Fig. 5 is an detail a portion of the trap or cageQ-l carrying out my invention, I employ a main supporting frame which may be of any suitable material and is illustrated in the accorn anyi drawings as composed of metal tubing. T is. frame comprisesa base section of portion 1 which is adapted to rest upon the ground and may be of any tern. Rising from standards 2 desired number, four being shown in' the present instance. Th standards sup ort outward arms 3, from t e outer ends of which rise posts a which are preferably disposed in rectan ular relation, as shown most clearly 1n i 3, and two of these posts are connecte by a cross beam 5, from which do end hangers 6 connected at theirlower en by a base plate. 7. Rising from the said base plate are brackets 8 which are preferably somewhat resilient and are provided upon their inner opposedfaces with a plura ity of shoulders 9 upon which the lantern 10 may be placed. The lantern may be of any preferred form and by being engaged upon proper shoulders 9 may be set at such elevation as experience gest. Below the beam 5, to the posts a secure a side beam or bracing support 11 upon which is carried a generator reservoir 12 to supply singeing burners 12 with fuel. The burners 12 ma be of any desired form and preferably wil be designed for gasor vapor arising from or generated from h 4 drocarbons, carbide, alcohol, or other fuel base. It is not intended, however, that the apparatus be restricted to the use of a gas burner as other forms of burners may be used and satisfactory results may be attained by the use of an ordinary oil burner in which event merely a tank or reservoir to contain a fuel supply.

To the upper and lower ends of the standards 2, I secure'annular bands or hoops 13 and to the said bands or hoops l secure the vertical cylindrical wall of a cage 14 which is preferably constructed of wire netting. The ends of this cylindrical wall are secured to the hoops 13 in any convenient manner, and in Fig. 5 l have shown the ly projecting sorted through transverse openings 15 in the hoop and then bent against the outer surface of the hoop, as indicated at 16. The cylindrical netting is thus maintained in a pro er taut condition so as to extend the full dimance between the hoops and prevent escape of the insects which may have been led into the cylinder. The upper hoop 13 is left unobstructed, except for a bowl which will be e upper ends of these may Sugi- I longitudinal strands of the netting as inpresently mentioned, but the lower hoop has secured thereto a bottom 17 which may be imperforate, if preferred, but is illustrated as composed of wire netting-inasmuch as such a structure is inexpensive and adds to the efiectivcness of the device, moths or other insects outside of thecage being attracted to the apparatus by the presence of other moths inside the cage.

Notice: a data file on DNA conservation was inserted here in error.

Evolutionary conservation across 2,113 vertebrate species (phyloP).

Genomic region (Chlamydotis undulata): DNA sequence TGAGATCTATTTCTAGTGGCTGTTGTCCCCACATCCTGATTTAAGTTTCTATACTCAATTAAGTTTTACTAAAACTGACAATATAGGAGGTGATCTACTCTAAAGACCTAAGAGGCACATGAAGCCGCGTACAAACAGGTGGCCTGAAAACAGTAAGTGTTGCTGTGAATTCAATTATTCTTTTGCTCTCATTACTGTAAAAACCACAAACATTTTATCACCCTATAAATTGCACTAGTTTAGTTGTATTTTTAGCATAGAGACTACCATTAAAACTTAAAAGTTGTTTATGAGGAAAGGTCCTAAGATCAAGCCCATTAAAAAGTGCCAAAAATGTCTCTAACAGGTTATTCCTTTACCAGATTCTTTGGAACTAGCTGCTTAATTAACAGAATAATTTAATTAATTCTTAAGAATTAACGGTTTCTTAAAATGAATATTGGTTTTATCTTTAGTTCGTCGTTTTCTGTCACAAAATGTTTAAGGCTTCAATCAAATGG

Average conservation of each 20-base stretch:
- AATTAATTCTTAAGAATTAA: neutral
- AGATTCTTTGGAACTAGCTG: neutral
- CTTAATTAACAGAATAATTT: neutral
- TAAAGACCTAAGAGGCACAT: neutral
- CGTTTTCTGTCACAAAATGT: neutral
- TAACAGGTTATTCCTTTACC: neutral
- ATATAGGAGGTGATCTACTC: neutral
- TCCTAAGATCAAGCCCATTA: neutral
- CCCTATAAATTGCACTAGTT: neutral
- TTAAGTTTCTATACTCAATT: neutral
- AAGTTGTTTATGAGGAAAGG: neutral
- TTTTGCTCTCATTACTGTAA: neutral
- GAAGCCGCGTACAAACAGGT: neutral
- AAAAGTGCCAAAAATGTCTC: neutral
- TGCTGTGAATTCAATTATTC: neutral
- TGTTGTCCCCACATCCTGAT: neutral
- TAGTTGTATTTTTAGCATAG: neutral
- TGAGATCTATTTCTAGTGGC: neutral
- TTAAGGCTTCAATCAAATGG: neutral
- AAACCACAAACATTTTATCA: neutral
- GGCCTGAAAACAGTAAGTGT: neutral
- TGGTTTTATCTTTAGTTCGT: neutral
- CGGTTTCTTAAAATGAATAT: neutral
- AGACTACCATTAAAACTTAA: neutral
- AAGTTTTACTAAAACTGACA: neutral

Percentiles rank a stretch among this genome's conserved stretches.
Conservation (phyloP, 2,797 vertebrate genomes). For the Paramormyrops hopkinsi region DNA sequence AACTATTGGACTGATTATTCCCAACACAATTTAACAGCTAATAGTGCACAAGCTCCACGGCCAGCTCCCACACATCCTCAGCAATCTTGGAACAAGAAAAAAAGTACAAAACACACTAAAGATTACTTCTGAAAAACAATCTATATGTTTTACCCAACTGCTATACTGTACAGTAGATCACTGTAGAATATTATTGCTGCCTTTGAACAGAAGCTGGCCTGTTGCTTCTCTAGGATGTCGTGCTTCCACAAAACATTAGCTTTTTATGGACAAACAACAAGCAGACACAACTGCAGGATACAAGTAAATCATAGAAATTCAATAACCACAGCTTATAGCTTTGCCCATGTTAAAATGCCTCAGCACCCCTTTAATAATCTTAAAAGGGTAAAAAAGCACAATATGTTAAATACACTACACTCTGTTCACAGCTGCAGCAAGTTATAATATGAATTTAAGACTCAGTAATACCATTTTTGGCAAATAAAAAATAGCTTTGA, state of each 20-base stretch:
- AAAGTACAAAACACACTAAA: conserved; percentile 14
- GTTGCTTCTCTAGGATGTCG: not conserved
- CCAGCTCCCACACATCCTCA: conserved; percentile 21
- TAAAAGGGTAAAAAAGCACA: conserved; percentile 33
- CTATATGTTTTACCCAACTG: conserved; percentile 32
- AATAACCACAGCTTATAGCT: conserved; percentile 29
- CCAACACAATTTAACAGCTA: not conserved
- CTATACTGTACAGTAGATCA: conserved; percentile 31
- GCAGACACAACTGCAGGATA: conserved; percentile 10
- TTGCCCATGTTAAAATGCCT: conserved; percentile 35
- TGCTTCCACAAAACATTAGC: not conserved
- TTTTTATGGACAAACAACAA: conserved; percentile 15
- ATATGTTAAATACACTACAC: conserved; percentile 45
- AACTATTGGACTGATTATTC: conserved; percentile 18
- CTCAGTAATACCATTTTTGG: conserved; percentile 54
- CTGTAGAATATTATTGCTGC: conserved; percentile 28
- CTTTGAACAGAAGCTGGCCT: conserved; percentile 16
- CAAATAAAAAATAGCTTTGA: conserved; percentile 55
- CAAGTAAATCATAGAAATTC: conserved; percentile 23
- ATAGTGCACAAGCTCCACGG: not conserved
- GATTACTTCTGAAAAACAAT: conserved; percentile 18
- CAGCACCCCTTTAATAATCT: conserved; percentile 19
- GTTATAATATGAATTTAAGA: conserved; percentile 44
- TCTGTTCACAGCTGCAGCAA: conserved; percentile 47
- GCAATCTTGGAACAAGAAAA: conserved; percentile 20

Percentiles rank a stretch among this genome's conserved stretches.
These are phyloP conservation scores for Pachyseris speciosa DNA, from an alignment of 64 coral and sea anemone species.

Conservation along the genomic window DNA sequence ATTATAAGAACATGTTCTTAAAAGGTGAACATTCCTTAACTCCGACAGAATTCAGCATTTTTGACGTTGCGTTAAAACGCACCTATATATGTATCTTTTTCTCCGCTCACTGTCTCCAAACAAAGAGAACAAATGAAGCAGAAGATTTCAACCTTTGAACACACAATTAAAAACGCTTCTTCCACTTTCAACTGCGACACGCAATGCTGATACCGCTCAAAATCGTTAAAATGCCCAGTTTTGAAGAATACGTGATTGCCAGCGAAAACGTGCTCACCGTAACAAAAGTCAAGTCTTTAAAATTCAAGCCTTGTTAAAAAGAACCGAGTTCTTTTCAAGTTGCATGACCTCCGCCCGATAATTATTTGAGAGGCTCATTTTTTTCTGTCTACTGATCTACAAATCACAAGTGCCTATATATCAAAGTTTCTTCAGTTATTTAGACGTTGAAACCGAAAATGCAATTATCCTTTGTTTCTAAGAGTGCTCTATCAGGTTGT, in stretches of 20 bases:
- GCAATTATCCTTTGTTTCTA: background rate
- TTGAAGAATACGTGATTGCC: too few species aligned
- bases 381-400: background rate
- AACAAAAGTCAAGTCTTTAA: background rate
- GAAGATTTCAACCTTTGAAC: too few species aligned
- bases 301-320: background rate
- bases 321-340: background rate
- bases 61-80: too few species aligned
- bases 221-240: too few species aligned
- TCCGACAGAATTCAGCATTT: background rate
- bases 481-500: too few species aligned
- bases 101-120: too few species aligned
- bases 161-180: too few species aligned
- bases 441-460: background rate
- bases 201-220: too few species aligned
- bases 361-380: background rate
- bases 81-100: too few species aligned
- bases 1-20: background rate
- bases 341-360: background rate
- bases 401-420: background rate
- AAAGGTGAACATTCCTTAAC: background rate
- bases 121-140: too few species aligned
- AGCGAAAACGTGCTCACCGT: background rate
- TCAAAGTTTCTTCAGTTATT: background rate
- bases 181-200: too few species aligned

Disposed below and concentric with the lamp 10, which is preferably arran ed at the center or on the vertical axis of t 1e apparatus, is a bowl or inverted conical cap till ' of key or locking 18 which rests upon the upper ends of the posts or standards 2 and has its apex within the cylindrical trap 14. The inverted apex of this bowl is open, as shown at 19, whereby the insects may readily pass through the bowl into the trap, and the upper end of the cap or bowl is of such diameter that the sides of the bowl will lt st upon the upper ends of the standards 2 and fill the open upper end of the trap or cage.